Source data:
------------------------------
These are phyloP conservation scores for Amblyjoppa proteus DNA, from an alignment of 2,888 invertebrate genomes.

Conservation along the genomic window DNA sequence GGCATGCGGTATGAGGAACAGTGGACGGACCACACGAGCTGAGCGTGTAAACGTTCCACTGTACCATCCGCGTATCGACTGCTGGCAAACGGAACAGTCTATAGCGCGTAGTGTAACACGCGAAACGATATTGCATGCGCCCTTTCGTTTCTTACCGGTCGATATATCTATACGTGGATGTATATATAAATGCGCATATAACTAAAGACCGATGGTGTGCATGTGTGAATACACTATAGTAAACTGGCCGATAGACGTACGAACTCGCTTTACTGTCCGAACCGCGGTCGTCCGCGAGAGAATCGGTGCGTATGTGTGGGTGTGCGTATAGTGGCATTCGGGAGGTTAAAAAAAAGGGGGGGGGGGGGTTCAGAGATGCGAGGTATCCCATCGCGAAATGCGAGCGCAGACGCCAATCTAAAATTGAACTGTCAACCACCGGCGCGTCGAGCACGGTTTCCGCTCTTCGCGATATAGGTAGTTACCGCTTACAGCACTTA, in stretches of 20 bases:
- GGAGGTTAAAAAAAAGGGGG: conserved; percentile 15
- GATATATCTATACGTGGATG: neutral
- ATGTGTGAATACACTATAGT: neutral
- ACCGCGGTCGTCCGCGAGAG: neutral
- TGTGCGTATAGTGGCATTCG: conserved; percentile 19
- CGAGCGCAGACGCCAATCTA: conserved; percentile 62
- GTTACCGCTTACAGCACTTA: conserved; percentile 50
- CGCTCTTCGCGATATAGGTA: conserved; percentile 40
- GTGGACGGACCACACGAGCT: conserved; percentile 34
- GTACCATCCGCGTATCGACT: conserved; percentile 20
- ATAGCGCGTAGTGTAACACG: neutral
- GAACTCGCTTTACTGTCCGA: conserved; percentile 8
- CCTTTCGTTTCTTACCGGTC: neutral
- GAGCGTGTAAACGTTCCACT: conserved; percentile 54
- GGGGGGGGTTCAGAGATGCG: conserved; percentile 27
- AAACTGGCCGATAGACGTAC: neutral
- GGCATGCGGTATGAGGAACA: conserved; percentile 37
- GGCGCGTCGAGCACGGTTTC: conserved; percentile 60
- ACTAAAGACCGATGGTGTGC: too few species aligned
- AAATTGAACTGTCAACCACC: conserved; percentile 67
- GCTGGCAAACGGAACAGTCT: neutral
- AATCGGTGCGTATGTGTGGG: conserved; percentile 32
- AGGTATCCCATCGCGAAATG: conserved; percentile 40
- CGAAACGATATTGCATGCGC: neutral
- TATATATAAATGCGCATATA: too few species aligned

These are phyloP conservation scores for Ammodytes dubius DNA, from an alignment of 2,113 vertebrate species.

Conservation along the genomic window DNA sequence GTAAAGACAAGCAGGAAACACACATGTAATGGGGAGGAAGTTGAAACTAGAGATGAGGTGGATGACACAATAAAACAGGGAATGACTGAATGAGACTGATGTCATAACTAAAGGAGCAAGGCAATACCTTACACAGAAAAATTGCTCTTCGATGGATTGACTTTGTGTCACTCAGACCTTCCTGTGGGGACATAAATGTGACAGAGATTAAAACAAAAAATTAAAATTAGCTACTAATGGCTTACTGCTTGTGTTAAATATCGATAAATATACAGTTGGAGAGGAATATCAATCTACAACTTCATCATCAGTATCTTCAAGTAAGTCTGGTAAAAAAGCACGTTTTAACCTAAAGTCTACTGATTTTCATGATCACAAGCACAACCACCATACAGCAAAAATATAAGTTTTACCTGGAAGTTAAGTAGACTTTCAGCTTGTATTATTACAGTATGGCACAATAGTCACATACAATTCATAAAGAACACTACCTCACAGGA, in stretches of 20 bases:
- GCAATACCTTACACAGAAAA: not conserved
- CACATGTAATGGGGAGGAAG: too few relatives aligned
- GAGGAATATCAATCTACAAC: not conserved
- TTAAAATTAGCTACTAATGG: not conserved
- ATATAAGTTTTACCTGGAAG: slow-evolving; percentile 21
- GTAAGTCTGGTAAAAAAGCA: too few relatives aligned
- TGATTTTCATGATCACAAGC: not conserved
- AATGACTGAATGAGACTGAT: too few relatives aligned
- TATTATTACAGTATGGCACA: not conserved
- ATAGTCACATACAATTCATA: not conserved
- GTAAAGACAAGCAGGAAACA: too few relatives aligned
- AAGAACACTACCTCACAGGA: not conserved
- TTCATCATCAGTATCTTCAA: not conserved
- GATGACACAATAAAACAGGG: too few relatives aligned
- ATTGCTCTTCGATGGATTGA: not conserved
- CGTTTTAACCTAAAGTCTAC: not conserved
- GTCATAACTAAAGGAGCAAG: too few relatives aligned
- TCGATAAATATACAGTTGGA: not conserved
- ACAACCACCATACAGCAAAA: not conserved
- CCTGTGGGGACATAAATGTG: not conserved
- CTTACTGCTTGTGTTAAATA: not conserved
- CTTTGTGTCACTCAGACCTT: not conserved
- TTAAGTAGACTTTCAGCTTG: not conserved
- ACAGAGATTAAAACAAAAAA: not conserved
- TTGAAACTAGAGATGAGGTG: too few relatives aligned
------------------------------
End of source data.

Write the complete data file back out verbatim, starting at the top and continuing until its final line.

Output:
These are phyloP conservation scores for Amblyjoppa proteus DNA, from an alignment of 2,888 invertebrate genomes.

Conservation along the genomic window DNA sequence GGCATGCGGTATGAGGAACAGTGGACGGACCACACGAGCTGAGCGTGTAAACGTTCCACTGTACCATCCGCGTATCGACTGCTGGCAAACGGAACAGTCTATAGCGCGTAGTGTAACACGCGAAACGATATTGCATGCGCCCTTTCGTTTCTTACCGGTCGATATATCTATACGTGGATGTATATATAAATGCGCATATAACTAAAGACCGATGGTGTGCATGTGTGAATACACTATAGTAAACTGGCCGATAGACGTACGAACTCGCTTTACTGTCCGAACCGCGGTCGTCCGCGAGAGAATCGGTGCGTATGTGTGGGTGTGCGTATAGTGGCATTCGGGAGGTTAAAAAAAAGGGGGGGGGGGGGTTCAGAGATGCGAGGTATCCCATCGCGAAATGCGAGCGCAGACGCCAATCTAAAATTGAACTGTCAACCACCGGCGCGTCGAGCACGGTTTCCGCTCTTCGCGATATAGGTAGTTACCGCTTACAGCACTTA, in stretches of 20 bases:
- GGAGGTTAAAAAAAAGGGGG: conserved; percentile 15
- GATATATCTATACGTGGATG: neutral
- ATGTGTGAATACACTATAGT: neutral
- ACCGCGGTCGTCCGCGAGAG: neutral
- TGTGCGTATAGTGGCATTCG: conserved; percentile 19
- CGAGCGCAGACGCCAATCTA: conserved; percentile 62
- GTTACCGCTTACAGCACTTA: conserved; percentile 50
- CGCTCTTCGCGATATAGGTA: conserved; percentile 40
- GTGGACGGACCACACGAGCT: conserved; percentile 34
- GTACCATCCGCGTATCGACT: conserved; percentile 20
- ATAGCGCGTAGTGTAACACG: neutral
- GAACTCGCTTTACTGTCCGA: conserved; percentile 8
- CCTTTCGTTTCTTACCGGTC: neutral
- GAGCGTGTAAACGTTCCACT: conserved; percentile 54
- GGGGGGGGTTCAGAGATGCG: conserved; percentile 27
- AAACTGGCCGATAGACGTAC: neutral
- GGCATGCGGTATGAGGAACA: conserved; percentile 37
- GGCGCGTCGAGCACGGTTTC: conserved; percentile 60
- ACTAAAGACCGATGGTGTGC: too few species aligned
- AAATTGAACTGTCAACCACC: conserved; percentile 67
- GCTGGCAAACGGAACAGTCT: neutral
- AATCGGTGCGTATGTGTGGG: conserved; percentile 32
- AGGTATCCCATCGCGAAATG: conserved; percentile 40
- CGAAACGATATTGCATGCGC: neutral
- TATATATAAATGCGCATATA: too few species aligned

These are phyloP conservation scores for Ammodytes dubius DNA, from an alignment of 2,113 vertebrate species.

Conservation along the genomic window DNA sequence GTAAAGACAAGCAGGAAACACACATGTAATGGGGAGGAAGTTGAAACTAGAGATGAGGTGGATGACACAATAAAACAGGGAATGACTGAATGAGACTGATGTCATAACTAAAGGAGCAAGGCAATACCTTACACAGAAAAATTGCTCTTCGATGGATTGACTTTGTGTCACTCAGACCTTCCTGTGGGGACATAAATGTGACAGAGATTAAAACAAAAAATTAAAATTAGCTACTAATGGCTTACTGCTTGTGTTAAATATCGATAAATATACAGTTGGAGAGGAATATCAATCTACAACTTCATCATCAGTATCTTCAAGTAAGTCTGGTAAAAAAGCACGTTTTAACCTAAAGTCTACTGATTTTCATGATCACAAGCACAACCACCATACAGCAAAAATATAAGTTTTACCTGGAAGTTAAGTAGACTTTCAGCTTGTATTATTACAGTATGGCACAATAGTCACATACAATTCATAAAGAACACTACCTCACAGGA, in stretches of 20 bases:
- GCAATACCTTACACAGAAAA: not conserved
- CACATGTAATGGGGAGGAAG: too few relatives aligned
- GAGGAATATCAATCTACAAC: not conserved
- TTAAAATTAGCTACTAATGG: not conserved
- ATATAAGTTTTACCTGGAAG: slow-evolving; percentile 21
- GTAAGTCTGGTAAAAAAGCA: too few relatives aligned
- TGATTTTCATGATCACAAGC: not conserved
- AATGACTGAATGAGACTGAT: too few relatives aligned
- TATTATTACAGTATGGCACA: not conserved
- ATAGTCACATACAATTCATA: not conserved
- GTAAAGACAAGCAGGAAACA: too few relatives aligned
- AAGAACACTACCTCACAGGA: not conserved
- TTCATCATCAGTATCTTCAA: not conserved
- GATGACACAATAAAACAGGG: too few relatives aligned
- ATTGCTCTTCGATGGATTGA: not conserved
- CGTTTTAACCTAAAGTCTAC: not conserved
- GTCATAACTAAAGGAGCAAG: too few relatives aligned
- TCGATAAATATACAGTTGGA: not conserved
- ACAACCACCATACAGCAAAA: not conserved
- CCTGTGGGGACATAAATGTG: not conserved
- CTTACTGCTTGTGTTAAATA: not conserved
- CTTTGTGTCACTCAGACCTT: not conserved
- TTAAGTAGACTTTCAGCTTG: not conserved
- ACAGAGATTAAAACAAAAAA: not conserved
- TTGAAACTAGAGATGAGGTG: too few relatives aligned